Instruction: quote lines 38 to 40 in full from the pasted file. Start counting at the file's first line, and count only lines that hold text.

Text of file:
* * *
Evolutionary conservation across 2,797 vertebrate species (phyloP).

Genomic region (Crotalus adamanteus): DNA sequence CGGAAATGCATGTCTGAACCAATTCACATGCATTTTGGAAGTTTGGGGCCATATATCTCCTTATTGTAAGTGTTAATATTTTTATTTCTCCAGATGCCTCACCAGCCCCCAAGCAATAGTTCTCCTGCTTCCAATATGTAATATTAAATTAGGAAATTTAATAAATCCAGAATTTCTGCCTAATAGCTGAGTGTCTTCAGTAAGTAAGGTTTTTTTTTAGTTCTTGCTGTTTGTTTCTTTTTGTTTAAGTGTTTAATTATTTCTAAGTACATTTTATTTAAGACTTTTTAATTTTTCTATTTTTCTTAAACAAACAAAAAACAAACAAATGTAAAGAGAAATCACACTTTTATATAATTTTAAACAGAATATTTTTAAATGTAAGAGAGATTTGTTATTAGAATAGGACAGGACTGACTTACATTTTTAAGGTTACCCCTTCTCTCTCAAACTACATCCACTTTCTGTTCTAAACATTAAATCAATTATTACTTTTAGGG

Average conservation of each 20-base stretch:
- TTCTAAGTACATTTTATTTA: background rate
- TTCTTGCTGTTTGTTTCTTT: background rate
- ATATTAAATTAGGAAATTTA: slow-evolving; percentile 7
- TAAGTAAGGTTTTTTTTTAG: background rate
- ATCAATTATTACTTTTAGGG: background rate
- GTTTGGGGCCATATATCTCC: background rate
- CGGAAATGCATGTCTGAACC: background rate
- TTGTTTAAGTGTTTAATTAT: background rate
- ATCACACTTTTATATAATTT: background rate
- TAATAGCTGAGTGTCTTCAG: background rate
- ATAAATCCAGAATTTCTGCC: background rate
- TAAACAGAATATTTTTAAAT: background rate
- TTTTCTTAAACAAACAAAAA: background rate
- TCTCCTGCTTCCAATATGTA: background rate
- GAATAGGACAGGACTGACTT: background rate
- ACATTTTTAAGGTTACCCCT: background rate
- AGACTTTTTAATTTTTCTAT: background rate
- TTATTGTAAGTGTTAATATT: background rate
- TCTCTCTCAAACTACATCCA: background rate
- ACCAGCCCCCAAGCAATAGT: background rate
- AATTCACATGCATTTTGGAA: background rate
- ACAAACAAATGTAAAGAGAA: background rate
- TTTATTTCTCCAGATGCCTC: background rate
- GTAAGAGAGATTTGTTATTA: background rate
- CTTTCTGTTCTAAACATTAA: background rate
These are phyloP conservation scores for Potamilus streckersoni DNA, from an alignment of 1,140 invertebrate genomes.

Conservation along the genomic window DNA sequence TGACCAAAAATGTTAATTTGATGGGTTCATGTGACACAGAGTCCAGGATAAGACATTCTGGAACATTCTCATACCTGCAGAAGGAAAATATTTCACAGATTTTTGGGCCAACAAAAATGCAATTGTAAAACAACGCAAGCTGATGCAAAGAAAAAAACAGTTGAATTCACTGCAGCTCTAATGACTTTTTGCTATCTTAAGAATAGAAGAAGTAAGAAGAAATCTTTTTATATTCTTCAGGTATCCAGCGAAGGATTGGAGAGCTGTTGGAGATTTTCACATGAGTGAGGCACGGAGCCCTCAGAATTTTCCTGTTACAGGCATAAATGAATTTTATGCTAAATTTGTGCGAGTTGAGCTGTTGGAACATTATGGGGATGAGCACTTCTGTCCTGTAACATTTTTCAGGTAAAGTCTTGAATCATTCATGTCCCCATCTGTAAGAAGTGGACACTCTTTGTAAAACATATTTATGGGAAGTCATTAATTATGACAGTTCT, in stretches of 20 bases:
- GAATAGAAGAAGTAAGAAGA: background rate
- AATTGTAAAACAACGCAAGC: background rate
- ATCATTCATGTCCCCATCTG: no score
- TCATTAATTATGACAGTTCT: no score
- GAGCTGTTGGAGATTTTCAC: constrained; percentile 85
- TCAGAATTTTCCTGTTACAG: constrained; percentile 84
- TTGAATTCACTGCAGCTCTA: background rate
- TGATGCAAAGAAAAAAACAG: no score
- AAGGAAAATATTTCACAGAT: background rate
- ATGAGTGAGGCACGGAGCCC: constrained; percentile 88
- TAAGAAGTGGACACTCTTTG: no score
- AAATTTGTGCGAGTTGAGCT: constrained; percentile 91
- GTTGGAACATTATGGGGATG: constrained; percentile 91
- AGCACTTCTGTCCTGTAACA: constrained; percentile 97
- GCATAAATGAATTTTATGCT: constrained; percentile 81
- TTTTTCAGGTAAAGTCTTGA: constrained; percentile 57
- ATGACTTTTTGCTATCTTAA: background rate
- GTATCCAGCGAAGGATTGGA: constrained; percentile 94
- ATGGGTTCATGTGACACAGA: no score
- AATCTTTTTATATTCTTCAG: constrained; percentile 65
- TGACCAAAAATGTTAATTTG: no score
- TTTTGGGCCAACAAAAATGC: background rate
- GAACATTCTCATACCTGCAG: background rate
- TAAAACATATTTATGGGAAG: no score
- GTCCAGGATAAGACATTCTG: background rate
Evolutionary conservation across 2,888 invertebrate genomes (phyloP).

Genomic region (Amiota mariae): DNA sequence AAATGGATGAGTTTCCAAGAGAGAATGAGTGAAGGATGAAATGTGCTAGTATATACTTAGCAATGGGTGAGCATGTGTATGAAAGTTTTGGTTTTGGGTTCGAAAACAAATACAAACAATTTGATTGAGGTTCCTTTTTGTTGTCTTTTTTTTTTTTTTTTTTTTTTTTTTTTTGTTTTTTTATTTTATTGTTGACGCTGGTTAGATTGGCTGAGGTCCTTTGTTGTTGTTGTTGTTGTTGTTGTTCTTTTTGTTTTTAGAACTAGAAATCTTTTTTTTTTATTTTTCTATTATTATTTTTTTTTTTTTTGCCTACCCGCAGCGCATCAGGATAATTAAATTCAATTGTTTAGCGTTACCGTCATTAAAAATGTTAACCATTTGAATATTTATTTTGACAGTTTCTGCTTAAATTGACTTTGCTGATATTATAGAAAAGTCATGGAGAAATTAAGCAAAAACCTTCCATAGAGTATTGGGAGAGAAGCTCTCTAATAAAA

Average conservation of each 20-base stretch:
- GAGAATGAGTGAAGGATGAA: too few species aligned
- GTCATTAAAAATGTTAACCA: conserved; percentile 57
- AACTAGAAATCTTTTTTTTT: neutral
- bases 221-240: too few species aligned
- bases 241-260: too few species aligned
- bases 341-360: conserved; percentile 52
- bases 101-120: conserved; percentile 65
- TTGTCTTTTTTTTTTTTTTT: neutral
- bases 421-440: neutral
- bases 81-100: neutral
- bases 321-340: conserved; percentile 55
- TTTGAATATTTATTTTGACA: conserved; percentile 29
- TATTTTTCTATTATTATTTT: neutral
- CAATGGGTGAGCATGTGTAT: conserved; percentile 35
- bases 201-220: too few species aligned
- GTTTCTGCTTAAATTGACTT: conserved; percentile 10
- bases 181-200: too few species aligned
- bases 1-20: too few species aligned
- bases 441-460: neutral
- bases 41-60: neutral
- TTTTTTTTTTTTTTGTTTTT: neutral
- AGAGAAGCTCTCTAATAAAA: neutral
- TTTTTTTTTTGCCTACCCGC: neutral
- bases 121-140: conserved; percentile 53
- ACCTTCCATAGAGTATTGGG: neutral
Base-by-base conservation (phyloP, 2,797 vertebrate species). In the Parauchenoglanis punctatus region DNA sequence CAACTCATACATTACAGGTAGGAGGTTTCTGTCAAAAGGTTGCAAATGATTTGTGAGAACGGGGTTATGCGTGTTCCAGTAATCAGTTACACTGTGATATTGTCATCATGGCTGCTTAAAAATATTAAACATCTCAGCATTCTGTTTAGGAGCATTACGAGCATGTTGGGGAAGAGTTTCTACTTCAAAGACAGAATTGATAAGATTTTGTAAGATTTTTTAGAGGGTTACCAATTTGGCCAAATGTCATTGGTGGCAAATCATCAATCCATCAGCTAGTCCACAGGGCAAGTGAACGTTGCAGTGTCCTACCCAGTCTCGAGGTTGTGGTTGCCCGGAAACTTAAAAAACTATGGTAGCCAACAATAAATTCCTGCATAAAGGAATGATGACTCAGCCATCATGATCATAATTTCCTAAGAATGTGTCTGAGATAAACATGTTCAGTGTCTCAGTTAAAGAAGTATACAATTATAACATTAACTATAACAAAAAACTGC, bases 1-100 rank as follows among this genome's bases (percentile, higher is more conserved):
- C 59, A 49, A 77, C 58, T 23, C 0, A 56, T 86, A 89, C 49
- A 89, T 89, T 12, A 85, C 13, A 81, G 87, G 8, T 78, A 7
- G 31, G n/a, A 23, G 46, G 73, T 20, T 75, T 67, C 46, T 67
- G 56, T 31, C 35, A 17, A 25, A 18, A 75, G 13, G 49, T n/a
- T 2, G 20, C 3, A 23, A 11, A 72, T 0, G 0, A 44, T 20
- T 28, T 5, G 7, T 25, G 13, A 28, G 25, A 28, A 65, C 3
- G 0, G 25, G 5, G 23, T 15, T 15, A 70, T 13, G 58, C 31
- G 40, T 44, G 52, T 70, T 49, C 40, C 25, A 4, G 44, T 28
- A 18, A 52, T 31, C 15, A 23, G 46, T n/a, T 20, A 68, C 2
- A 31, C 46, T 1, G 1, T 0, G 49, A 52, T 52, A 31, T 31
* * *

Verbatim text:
- TGATGCAAAGAAAAAAACAG: no score
- AAGGAAAATATTTCACAGAT: background rate
- ATGAGTGAGGCACGGAGCCC: constrained; percentile 88